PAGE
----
Jerry Seinfeld has officially jumped ship from Sony's streaming service Crackle to Netflix. The comedian has signed a deal to move his series Comedians In Cars Getting Coffee to the popular streamer, including all previous episodes, as well as two standup comedy specials, and other series development.
First Car Ride Interview Series
Everyone's been talking about James Corden's viral video "Carpool Karaoke" segments this year, which feature the comedian riding around with popular singing stars as his passengers while conducting an interview and singing some of the guest's greatest hits. Few realize that it was actually Jerry Seinfeld who introduced the concept of interview segments with celebrity guests in a car ride in his breakthrough streaming series Comedians In Cars Getting Coffee.
The show premiered on Sony's modest streaming service Crackle back in 2012, but now Seinfeld has joined the most popular video streamer in the world, Netflix, which will now air the show exclusively as part of a larger overall deal with the Seinfeld star.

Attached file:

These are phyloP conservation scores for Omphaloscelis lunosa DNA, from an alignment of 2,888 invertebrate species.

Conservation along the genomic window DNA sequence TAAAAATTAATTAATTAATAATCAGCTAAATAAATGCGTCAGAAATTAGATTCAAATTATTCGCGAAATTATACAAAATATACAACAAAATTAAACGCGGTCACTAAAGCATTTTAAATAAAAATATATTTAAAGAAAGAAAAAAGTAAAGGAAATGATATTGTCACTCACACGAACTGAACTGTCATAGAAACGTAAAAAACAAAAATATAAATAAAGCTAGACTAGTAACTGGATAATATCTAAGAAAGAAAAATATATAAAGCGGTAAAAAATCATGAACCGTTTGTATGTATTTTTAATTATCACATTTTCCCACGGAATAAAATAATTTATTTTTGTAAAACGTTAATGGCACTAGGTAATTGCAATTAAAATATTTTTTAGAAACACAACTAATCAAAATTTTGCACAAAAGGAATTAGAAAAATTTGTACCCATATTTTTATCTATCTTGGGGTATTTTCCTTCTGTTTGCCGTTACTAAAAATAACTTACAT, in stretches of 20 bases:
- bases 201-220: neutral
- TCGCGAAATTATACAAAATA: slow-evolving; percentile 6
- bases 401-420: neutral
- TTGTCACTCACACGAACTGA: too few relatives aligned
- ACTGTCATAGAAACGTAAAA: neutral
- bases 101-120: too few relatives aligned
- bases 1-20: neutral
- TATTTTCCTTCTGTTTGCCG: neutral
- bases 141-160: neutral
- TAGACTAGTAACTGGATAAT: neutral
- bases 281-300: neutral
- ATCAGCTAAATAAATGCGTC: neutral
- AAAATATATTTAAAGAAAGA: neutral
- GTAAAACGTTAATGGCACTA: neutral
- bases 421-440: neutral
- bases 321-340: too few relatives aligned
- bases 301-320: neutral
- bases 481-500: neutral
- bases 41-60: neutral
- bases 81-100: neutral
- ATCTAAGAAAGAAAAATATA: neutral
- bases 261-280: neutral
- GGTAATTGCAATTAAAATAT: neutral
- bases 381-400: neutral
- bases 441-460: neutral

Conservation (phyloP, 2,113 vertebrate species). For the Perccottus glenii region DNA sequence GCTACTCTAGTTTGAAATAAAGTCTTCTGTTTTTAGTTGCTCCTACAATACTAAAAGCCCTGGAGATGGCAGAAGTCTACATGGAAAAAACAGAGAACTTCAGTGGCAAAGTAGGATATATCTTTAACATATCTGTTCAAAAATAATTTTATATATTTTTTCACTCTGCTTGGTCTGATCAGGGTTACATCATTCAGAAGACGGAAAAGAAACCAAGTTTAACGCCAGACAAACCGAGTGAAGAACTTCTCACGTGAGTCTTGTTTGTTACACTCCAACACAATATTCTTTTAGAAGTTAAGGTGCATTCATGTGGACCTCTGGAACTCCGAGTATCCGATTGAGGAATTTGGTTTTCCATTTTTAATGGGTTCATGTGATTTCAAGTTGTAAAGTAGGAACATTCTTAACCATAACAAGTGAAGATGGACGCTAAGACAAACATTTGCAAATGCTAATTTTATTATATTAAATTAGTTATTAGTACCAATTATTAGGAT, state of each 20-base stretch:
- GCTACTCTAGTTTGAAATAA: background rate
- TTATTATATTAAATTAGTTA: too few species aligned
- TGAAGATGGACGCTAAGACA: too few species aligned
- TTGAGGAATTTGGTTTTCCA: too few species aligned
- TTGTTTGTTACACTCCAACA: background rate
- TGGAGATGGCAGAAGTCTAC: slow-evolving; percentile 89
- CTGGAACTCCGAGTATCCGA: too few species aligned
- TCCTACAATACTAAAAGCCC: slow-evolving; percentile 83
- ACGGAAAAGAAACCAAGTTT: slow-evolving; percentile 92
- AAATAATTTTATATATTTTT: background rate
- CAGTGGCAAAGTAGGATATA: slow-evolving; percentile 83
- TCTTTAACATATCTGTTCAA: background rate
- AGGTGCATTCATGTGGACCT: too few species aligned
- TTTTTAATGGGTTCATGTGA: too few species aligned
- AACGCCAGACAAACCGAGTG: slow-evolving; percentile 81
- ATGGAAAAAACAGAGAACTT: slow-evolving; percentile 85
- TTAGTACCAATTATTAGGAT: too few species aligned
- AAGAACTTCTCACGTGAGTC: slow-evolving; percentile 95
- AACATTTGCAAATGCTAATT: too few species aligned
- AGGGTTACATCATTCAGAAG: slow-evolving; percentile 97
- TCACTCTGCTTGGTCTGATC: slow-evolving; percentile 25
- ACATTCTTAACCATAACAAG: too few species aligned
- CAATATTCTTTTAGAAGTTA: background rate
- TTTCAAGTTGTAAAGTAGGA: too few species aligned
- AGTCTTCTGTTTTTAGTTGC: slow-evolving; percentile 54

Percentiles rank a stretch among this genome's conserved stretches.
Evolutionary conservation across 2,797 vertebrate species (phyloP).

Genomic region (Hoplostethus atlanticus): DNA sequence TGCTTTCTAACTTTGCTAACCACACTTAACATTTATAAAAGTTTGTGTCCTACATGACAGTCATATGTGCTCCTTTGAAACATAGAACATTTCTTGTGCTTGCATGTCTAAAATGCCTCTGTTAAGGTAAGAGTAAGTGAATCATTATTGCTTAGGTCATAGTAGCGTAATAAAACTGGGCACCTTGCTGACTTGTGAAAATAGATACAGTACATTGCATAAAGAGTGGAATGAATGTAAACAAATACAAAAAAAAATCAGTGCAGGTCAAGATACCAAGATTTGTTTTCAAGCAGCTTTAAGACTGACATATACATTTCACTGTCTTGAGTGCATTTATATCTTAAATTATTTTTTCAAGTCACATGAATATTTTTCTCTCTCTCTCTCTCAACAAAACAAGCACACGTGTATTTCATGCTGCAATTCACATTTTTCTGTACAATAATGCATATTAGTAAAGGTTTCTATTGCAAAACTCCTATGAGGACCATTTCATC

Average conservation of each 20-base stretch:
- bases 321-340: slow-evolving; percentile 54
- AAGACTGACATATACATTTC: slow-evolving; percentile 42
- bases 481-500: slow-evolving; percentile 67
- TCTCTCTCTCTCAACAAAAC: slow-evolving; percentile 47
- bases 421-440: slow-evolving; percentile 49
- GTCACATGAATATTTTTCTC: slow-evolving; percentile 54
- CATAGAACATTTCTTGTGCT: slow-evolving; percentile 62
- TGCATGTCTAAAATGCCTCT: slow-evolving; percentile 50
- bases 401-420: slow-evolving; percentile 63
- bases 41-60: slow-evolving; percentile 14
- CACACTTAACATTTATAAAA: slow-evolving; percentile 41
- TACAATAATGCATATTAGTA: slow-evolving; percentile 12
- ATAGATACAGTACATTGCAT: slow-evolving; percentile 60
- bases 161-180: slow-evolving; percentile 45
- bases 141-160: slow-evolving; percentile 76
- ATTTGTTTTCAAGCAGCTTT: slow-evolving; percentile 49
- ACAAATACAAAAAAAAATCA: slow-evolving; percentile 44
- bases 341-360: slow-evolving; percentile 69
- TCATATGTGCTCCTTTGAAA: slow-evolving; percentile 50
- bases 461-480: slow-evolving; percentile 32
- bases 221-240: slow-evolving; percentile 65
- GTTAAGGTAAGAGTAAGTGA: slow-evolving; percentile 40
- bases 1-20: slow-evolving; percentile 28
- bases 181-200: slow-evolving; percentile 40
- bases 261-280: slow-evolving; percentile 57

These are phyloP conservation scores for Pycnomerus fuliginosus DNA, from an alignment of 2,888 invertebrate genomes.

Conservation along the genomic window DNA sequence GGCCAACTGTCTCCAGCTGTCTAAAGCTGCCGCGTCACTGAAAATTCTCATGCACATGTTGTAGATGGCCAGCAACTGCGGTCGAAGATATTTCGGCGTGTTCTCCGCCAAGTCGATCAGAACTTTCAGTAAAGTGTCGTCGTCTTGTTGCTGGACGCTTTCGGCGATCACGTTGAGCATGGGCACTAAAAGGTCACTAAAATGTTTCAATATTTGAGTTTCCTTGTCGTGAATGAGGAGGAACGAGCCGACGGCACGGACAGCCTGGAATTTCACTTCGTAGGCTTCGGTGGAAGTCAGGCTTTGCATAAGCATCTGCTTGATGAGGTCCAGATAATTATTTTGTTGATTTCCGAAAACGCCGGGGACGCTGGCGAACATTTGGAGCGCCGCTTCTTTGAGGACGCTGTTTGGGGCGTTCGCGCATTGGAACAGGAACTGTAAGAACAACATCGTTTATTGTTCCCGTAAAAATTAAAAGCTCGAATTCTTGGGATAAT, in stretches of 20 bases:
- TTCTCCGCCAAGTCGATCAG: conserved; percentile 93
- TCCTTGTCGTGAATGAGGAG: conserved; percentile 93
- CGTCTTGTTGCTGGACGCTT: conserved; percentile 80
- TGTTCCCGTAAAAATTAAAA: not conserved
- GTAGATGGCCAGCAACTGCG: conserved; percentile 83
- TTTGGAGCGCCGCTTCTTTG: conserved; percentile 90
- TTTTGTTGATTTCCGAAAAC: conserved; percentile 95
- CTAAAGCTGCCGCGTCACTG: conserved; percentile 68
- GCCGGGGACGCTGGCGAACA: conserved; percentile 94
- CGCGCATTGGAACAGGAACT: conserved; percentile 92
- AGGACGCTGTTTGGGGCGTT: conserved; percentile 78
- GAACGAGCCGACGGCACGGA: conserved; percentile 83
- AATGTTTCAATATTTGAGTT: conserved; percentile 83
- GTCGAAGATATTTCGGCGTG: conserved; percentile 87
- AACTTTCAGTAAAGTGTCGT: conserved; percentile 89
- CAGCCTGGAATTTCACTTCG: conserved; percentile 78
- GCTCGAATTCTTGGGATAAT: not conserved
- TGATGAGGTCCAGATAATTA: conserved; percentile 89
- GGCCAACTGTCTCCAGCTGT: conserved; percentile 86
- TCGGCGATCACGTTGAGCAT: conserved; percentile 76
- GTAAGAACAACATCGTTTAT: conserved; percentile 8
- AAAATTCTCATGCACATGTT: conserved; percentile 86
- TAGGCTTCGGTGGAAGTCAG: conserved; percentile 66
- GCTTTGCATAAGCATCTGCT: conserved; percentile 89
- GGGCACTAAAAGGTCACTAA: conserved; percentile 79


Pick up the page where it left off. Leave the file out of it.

Seinfeld's New Netflix Deal
The 59 episodes of Comedians In Cars Getting Coffee, which have already been produced, will be available for streaming on Netflix in addition to 24 brand new segments set to begin premiering in late 2017 and move into the following year. The deal also calls for Seinfeld to appear in two standup comedy specials for the streamer, as well as potentially develop other series and programming for Netflix.
Comedians In Cars Getting Coffee has been an unqualified success, garnering three Emmy nominations in the variety talk series category, a remarkable feat for a show airing on a streamer, let alone a lesser known one such as Crackle. The show has featured many of the top comedians in show business, including Chris Rock, Don Rickles, Howard Stern, Jim Carrey and Steve Martin. Seinfeld TV series co-creator Larry David has also appeared, along with all of Seinfeld's major cast mates on the show, Jason Alexander, Julia Louis-Dreyfus, and Michael Richards. Seinfeld's biggest guest ever on the show, however, was not a comedian but the former President Barack Obama.
"When I first started thinking about Comedians in Cars Getting Coffee, the entire Netflix business model consisted of mailing out DVDs in envelopes," said Seinfeld in a statement. "I love that we are now joining together, both at very different points." He added that Ted Sarandos, Chief Content Officer at Netflix and his company "not only have the same enthusiasm for the art of standup comedy as I do, but the most amazing technology platform to deliver it in a way that has never existed before. I am really quite charged up to be moving there."